by Staff Writer – Jason Langvee
Anyone that has ever sat down and watched a game of football can attest to the fact that a great deal of athleticism in needed to excel in the sport. What’s different in football compared to most other sports is the contrast in physiques and physical requirements between the players in differing positions on the field. Due to this variance, strength and conditioning for an aspiring athlete becomes more of a science than a simple exercise regimen. For example, one would not put a wide receiver or defensive back in a routine where the emphasis was on pushing strength, akin to what is needed for linemen defending or attacking the line of scrimmage. Likewise, while speed is likely a part of an offensive lineman’s routine, it would make little sense to aim at having your lineman focus on 40-yard sprint times. What then, can be prescribed to players to shape them for success? Over the next few weeks I will break down the basic physical needs for the positions of Canadian football, and match appropriate exercises with them. Having a background in amateur Football and more recently, personal training, I will do my best to provide insight into the realm of training for specific sports.
Week 3: Kickers
The most unique position on the football roster has to be the kicker/punter. The reason this is the case is due to the requirements of the position. A K/P does not need to worry about attacking the offensive line, he needs not assess defensive schemes to establish a run or pass and he seldom is required to make a physical play against a ball-carrier. That being said, the opposite is also true in the sense that the defensive line, quarterback and special teams player, respectively, needs not delve into the intricacies of kicking the football. For that reason, K/P’s require an entirely different method of dry land training.
The requirements of the kicker/punter are simple: well-positioned kicks. What this boils down to is accuracy and the ability to understand the basic biomechanics behind a kick, which allows the kicker to adjust a ball’s trajectory by a few yards. Thus, while there are workouts (discussed below) that help increase a player’s strength and flexibility, the heart of being a good kicker is repetitions. One cannot improve throwing without throwing, or improve jumping without jumping. The same can be said about kicking a football, be it from a tee or by means of a punting-action. If you want to improve your field-goals, you need to set up a tee and kick as many field-goals as you can. If you wish to improve punting, you need to practice the motion (and the art) of catching a snap and punting the ball in as an efficient manner as possible. The common misperception in this is thinking that practice is enough to get better. Unless you are properly using practice and analyzing all variables, you cannot learn, and without learning there is no improvement, but we’ll discuss that later.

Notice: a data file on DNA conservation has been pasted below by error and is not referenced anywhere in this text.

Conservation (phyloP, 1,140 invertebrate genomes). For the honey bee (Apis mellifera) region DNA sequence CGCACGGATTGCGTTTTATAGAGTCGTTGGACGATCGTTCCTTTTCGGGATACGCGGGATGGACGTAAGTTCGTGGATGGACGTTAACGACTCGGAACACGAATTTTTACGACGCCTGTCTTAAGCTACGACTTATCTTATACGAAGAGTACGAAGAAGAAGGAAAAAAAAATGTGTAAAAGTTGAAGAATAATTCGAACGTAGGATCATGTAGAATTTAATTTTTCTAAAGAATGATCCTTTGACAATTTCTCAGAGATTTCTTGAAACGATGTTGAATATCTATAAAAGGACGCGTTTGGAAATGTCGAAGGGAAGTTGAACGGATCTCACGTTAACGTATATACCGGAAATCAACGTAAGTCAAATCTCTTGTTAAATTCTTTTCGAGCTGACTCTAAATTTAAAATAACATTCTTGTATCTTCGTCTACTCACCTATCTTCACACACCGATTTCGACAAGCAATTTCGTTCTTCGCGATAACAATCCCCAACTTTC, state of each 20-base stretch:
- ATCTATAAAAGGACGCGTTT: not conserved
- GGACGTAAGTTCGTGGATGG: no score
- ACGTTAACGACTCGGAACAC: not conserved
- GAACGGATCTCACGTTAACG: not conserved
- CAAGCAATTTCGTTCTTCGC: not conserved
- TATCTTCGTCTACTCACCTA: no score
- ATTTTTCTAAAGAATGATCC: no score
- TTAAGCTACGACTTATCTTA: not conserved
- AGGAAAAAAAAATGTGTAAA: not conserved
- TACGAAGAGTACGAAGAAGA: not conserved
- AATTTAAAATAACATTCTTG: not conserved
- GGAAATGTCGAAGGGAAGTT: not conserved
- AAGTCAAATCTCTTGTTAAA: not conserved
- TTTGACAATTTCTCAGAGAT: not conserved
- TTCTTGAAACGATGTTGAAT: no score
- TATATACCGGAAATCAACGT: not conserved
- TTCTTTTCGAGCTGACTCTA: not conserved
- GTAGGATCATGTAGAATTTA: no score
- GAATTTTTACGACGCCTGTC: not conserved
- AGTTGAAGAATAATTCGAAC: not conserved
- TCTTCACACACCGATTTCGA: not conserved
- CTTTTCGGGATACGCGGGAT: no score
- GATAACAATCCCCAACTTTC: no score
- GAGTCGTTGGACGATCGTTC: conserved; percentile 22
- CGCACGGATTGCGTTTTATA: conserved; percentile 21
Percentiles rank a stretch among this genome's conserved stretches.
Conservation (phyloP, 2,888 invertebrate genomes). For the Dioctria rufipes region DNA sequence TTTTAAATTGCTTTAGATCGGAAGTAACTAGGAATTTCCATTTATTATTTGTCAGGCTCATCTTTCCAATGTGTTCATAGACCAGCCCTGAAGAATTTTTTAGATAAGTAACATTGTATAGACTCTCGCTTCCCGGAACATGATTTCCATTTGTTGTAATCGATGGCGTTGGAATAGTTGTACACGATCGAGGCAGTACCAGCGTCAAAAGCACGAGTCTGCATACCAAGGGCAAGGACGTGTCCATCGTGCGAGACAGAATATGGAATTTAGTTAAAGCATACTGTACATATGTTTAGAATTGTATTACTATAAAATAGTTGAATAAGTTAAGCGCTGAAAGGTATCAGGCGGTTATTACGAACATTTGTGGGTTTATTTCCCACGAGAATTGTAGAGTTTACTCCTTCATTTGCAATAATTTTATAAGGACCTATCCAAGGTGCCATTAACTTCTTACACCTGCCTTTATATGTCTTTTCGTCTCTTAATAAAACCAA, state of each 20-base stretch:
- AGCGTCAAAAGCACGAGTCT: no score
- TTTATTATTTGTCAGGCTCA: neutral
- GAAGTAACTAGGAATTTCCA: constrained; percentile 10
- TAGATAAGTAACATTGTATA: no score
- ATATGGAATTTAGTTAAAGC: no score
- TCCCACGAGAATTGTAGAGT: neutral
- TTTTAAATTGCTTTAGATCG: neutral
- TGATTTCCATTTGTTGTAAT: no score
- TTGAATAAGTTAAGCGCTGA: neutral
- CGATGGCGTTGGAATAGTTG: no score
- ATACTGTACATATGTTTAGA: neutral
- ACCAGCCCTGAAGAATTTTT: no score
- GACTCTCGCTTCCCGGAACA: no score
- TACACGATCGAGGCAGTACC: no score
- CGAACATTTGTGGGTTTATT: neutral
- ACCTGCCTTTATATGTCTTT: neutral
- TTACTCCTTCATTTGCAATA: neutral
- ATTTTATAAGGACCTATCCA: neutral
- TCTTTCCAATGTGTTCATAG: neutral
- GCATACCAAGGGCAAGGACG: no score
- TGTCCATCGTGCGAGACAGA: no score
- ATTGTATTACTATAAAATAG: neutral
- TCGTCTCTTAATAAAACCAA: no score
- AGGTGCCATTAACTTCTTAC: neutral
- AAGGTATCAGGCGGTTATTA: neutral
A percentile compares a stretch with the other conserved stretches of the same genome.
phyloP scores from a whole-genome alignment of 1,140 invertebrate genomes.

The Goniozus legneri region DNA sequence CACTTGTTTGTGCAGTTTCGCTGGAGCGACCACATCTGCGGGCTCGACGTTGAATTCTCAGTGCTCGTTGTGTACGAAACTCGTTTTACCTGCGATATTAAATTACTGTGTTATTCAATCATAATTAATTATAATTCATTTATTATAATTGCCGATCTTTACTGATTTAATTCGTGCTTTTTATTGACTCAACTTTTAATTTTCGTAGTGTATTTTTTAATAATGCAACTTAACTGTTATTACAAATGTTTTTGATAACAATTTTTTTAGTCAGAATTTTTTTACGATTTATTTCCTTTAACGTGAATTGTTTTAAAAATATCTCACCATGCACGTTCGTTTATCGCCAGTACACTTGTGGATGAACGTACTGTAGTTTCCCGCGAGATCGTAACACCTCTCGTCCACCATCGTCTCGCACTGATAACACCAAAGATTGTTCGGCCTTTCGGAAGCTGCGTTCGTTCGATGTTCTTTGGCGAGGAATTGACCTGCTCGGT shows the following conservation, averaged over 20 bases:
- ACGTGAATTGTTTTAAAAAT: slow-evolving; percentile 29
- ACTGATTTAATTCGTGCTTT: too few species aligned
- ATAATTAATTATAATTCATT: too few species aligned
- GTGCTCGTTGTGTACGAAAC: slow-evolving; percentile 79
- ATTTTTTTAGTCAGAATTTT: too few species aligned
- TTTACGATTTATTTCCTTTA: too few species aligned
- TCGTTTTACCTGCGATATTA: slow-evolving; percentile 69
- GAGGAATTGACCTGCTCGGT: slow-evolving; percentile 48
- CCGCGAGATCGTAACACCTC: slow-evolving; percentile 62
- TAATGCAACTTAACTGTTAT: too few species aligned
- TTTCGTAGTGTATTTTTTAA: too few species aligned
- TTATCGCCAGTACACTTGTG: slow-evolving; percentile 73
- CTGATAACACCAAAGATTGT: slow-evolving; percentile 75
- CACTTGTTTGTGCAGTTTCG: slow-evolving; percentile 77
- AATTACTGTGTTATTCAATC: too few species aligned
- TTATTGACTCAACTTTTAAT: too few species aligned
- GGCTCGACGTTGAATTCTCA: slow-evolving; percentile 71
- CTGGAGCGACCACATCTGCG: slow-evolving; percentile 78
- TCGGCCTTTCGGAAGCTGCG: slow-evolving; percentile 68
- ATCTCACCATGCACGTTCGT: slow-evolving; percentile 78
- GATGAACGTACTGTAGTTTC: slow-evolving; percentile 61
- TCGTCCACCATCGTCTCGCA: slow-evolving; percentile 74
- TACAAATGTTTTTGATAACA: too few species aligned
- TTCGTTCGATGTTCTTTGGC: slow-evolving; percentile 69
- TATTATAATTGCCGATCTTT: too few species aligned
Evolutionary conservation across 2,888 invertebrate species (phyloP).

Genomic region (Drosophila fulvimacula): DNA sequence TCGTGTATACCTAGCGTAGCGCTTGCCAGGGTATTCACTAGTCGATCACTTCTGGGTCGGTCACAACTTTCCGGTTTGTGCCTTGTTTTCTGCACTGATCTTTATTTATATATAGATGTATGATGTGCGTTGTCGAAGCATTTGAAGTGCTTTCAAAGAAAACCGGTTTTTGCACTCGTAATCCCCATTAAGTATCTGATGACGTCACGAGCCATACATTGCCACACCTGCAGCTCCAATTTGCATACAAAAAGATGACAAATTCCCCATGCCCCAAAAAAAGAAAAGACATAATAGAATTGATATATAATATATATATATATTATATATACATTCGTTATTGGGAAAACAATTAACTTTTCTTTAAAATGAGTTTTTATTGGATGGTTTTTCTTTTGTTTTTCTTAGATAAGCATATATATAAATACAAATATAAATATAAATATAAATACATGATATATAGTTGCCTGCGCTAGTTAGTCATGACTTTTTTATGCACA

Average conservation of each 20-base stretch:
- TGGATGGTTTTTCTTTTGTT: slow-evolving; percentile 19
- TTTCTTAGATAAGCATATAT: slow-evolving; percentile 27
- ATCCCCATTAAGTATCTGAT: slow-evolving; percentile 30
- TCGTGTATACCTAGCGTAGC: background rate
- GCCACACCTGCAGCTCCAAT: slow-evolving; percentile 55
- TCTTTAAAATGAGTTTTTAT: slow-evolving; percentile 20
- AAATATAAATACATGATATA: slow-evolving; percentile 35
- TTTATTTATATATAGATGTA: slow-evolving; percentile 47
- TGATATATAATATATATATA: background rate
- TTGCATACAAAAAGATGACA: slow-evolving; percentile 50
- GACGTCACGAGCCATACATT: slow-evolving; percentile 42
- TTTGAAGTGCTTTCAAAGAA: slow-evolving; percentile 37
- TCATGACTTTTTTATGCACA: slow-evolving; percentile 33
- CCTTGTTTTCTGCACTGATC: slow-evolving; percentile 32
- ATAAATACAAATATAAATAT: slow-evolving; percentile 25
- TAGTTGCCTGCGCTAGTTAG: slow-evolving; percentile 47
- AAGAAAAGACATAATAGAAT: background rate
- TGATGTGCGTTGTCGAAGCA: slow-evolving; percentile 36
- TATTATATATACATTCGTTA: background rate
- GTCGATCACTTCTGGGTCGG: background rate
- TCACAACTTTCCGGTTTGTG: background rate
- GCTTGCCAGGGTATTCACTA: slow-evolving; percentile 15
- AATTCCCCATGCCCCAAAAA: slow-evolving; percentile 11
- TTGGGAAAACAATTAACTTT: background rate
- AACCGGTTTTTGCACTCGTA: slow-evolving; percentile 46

With that as a backdrop, let us examine a few workouts that can help provide the raw tools a kicker/punter might need to be successful.
Oblique V-ups – Lie on your left side, legs angled 30 degrees from your hips. Rest your left arm on the floor and put your right hand behind your head. Lift your straight legs off the floor, bringing your torso toward your legs. Slowly return to start.